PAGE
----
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Mon Nov 19, 2012, 11:55 AM

 

Gerrymandering Defined

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Response to johnlennon_shallrise (Original post)

Mon Nov 19, 2012, 12:16 PM

1. PA's12th District-cited as a most egregious example of partisan gerrymadering in the nation.

Pennsylvania's redistricting was totally controlled by the GOP controlled state house and senate. The 12th meanders from the Ohio border through Beaver, Allegheny, Westmoreland, Cambria and Somerset counties. On the other side of the state, the 7th Congressional District meanders from Delaware to Chester, Lancaster, Berks and Montgomery counties (drawn to protect Rep. Pat Meehan). The GOP held hearings without providing maps of the proposed districts, and the public was given not even 24 hours to question or complain once the maps were revealed.

But a much more egregious example of gerrymandering is Monroe County on the New Jersey border in northeast Pennsylvania.

In 1991, reports Potts, a consensus was building among residents in the fast-growing county for property tax reform due to the cost of building new schools.
http://voicesweb.org/2011-gerrymandering-maneuvers-begin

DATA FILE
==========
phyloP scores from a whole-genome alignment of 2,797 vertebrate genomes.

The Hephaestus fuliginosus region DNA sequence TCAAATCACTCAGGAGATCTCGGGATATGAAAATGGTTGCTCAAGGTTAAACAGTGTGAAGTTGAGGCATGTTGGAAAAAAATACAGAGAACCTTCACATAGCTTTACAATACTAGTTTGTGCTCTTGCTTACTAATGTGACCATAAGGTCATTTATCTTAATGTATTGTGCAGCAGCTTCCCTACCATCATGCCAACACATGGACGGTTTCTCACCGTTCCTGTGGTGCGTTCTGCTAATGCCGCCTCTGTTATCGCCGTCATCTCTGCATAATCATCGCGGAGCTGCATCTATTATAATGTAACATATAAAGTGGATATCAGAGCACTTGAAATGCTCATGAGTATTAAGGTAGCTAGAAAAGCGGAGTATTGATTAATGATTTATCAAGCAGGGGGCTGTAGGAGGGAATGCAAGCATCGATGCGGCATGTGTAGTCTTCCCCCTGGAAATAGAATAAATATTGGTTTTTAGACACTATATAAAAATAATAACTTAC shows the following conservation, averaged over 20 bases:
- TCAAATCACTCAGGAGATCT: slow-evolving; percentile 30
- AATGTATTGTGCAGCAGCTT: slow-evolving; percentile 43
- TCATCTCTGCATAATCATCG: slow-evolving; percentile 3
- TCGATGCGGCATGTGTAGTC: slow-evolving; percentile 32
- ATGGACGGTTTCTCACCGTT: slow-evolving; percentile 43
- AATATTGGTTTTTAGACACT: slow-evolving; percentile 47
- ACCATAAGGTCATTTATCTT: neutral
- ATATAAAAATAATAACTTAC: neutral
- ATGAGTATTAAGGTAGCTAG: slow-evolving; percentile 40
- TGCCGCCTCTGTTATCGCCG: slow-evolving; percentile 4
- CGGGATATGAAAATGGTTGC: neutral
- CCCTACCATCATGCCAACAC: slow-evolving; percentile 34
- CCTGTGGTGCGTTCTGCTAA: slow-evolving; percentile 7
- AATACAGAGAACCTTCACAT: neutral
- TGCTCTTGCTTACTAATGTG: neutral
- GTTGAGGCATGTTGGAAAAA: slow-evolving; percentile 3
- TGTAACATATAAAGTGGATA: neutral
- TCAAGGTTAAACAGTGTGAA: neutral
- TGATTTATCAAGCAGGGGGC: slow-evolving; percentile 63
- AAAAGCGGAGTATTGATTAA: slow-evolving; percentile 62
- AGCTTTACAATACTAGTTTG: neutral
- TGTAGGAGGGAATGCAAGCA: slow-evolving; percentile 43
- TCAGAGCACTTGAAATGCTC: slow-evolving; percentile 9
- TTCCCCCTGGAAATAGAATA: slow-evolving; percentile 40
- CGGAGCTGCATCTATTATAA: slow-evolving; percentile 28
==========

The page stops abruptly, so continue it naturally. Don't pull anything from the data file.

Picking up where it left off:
“The leadership in Harrisburg didn’t want to create a hotbed of people advocating what they didn’t want to do,” Potts explained. “So they sliced Monroe County up so no senator would have property tax as their top priority because most of their senatorial districts were in other counties where property tax reform wasn’t such an issue.”

Today, six state senators have constituents in Monroe County but none of the six live in Monroe County, and the legislature made Monroe County the only home county of a gambling casino that had to share its tax revenue with surrounding counties, costing Monroe County $6 million a year.

“The problem is none of our senators need Monroe County to be elected,” said Merlyn Clarke, professor emeritus at East Stroudsburg University and former political science department head, in a news story in the Pocono Record in February 2009.

The Record article quotes former State Rep. Kelly Lewis of Monroe County as saying, “The bill … destroyed school property tax reform…and the funding provision to share fifth-class county proceeds with contiguous counties is corruption personified.”

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Response to johnlennon_shallrise (Original post)

Mon Nov 19, 2012, 12:46 PM

2. Politicians choosing voters instead of voters choosing representatives.

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Response to johnlennon_shallrise (Original post)

Mon Nov 19, 2012, 01:08 PM

3. Question - Are there downsides for the Controlling Party (district manipulators) to Gerrymandering?

 

is there a scenario where they could get hurt badly? Because from what i see it seems Republicans will hold the house for decades.

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Response to boingboinh (Reply #3)

Mon Nov 19, 2012, 03:20 PM

5. (bumped for an Answer)

 

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Response to boingboinh (Reply #3)

Mon Nov 19, 2012, 06:42 PM

6. You can get to cute and end up getting swamped by a wave